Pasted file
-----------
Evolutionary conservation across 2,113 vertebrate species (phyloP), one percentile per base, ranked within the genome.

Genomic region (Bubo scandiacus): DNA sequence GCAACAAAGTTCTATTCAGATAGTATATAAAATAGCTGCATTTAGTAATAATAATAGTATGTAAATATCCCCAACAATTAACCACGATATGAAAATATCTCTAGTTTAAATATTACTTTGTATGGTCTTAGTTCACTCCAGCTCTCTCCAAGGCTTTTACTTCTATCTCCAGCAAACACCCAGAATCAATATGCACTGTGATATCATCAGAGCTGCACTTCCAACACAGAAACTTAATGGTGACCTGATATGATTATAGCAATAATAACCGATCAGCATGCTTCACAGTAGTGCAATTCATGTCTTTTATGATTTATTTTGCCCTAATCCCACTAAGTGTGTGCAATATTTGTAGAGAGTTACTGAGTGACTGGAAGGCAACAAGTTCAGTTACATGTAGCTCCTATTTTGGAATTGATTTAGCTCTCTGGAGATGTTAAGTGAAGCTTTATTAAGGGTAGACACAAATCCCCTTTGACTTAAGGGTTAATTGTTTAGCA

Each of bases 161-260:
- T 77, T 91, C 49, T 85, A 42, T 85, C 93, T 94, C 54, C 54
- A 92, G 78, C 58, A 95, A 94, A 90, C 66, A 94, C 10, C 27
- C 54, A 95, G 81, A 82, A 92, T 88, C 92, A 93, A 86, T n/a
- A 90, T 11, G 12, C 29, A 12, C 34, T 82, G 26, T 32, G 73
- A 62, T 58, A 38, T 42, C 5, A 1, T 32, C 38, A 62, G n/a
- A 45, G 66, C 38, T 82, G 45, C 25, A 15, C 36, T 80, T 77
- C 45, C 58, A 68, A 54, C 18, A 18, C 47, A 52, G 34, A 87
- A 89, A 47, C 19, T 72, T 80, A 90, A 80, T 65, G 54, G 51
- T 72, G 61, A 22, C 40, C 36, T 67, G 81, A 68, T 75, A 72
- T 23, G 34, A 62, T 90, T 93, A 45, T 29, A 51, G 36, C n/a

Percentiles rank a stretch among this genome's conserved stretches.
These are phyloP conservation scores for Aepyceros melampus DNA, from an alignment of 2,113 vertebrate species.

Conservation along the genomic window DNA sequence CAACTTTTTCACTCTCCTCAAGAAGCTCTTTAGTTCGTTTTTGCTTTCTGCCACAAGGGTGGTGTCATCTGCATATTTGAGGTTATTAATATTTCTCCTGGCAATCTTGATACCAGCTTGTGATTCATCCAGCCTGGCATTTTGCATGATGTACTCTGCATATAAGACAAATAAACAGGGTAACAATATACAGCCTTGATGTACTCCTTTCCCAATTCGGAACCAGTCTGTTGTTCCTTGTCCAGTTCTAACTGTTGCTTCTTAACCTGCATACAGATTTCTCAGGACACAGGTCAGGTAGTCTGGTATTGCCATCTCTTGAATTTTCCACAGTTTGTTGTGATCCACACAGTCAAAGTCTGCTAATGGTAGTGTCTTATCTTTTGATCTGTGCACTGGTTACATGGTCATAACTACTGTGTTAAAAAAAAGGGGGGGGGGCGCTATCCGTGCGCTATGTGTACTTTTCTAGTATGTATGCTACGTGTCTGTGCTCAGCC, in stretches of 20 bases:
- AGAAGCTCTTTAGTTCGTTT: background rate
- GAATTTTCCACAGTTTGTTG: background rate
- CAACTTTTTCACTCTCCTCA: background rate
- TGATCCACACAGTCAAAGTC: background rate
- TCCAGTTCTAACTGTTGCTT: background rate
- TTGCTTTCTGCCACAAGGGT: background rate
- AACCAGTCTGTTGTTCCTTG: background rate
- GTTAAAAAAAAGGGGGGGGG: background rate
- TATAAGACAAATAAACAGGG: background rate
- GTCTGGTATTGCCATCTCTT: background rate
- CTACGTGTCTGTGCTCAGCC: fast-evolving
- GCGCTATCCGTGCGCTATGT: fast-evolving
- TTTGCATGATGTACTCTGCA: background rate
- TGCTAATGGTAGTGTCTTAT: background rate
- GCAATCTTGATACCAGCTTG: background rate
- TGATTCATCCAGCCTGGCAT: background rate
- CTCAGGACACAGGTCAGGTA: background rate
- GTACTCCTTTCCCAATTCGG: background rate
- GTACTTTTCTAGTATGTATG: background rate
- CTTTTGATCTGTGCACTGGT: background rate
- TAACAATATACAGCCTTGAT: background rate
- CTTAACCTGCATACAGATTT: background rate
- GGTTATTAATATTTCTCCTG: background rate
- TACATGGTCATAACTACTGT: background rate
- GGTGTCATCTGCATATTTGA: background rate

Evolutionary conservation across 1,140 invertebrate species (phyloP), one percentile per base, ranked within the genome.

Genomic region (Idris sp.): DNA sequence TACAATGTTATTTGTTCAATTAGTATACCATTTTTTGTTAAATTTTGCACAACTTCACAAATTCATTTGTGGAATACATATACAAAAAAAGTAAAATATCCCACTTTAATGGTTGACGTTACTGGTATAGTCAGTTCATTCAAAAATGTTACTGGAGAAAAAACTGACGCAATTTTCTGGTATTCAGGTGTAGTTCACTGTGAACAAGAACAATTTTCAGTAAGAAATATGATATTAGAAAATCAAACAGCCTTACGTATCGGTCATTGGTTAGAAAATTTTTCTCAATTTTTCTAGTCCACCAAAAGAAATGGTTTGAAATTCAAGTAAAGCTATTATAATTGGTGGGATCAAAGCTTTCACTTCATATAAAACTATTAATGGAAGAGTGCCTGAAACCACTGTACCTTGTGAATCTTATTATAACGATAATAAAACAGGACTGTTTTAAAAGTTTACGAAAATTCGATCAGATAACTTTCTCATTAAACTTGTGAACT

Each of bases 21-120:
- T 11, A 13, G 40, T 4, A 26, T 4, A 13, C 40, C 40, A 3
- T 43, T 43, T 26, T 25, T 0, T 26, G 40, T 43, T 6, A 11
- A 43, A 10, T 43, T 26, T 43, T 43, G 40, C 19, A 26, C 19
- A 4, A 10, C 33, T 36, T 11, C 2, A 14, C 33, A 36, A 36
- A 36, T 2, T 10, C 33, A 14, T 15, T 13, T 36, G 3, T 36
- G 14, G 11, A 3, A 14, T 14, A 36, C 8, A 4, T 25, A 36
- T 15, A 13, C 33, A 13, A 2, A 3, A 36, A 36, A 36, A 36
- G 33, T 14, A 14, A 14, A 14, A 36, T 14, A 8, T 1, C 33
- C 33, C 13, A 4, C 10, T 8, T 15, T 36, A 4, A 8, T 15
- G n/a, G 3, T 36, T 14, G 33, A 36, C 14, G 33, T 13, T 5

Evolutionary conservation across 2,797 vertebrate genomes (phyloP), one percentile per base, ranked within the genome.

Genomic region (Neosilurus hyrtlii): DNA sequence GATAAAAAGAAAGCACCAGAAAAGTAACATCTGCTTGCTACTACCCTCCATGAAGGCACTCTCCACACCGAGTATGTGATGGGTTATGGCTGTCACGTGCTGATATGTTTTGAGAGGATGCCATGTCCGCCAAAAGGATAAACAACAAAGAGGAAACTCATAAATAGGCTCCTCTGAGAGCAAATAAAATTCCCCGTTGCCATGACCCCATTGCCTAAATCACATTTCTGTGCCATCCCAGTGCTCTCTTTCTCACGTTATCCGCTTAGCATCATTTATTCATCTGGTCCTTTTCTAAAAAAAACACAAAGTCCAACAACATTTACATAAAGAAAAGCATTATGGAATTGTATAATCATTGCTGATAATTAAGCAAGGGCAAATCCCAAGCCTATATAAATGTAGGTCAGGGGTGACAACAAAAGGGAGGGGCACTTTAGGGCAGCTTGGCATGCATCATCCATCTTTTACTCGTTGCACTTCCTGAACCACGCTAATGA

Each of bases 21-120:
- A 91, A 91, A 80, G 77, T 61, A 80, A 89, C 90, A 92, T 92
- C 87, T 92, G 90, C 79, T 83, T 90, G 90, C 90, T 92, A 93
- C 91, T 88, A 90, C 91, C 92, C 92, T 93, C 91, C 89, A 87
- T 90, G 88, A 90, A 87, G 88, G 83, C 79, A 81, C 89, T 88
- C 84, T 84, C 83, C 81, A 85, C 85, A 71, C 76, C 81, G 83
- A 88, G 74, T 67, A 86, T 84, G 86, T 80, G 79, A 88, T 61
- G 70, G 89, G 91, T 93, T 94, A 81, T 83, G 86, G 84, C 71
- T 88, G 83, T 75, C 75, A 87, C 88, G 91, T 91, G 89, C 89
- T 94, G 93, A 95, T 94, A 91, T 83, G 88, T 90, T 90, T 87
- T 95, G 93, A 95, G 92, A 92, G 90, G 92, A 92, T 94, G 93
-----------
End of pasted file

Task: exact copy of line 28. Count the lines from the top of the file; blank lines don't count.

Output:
- GCGCTATCCGTGCGCTATGT: fast-evolving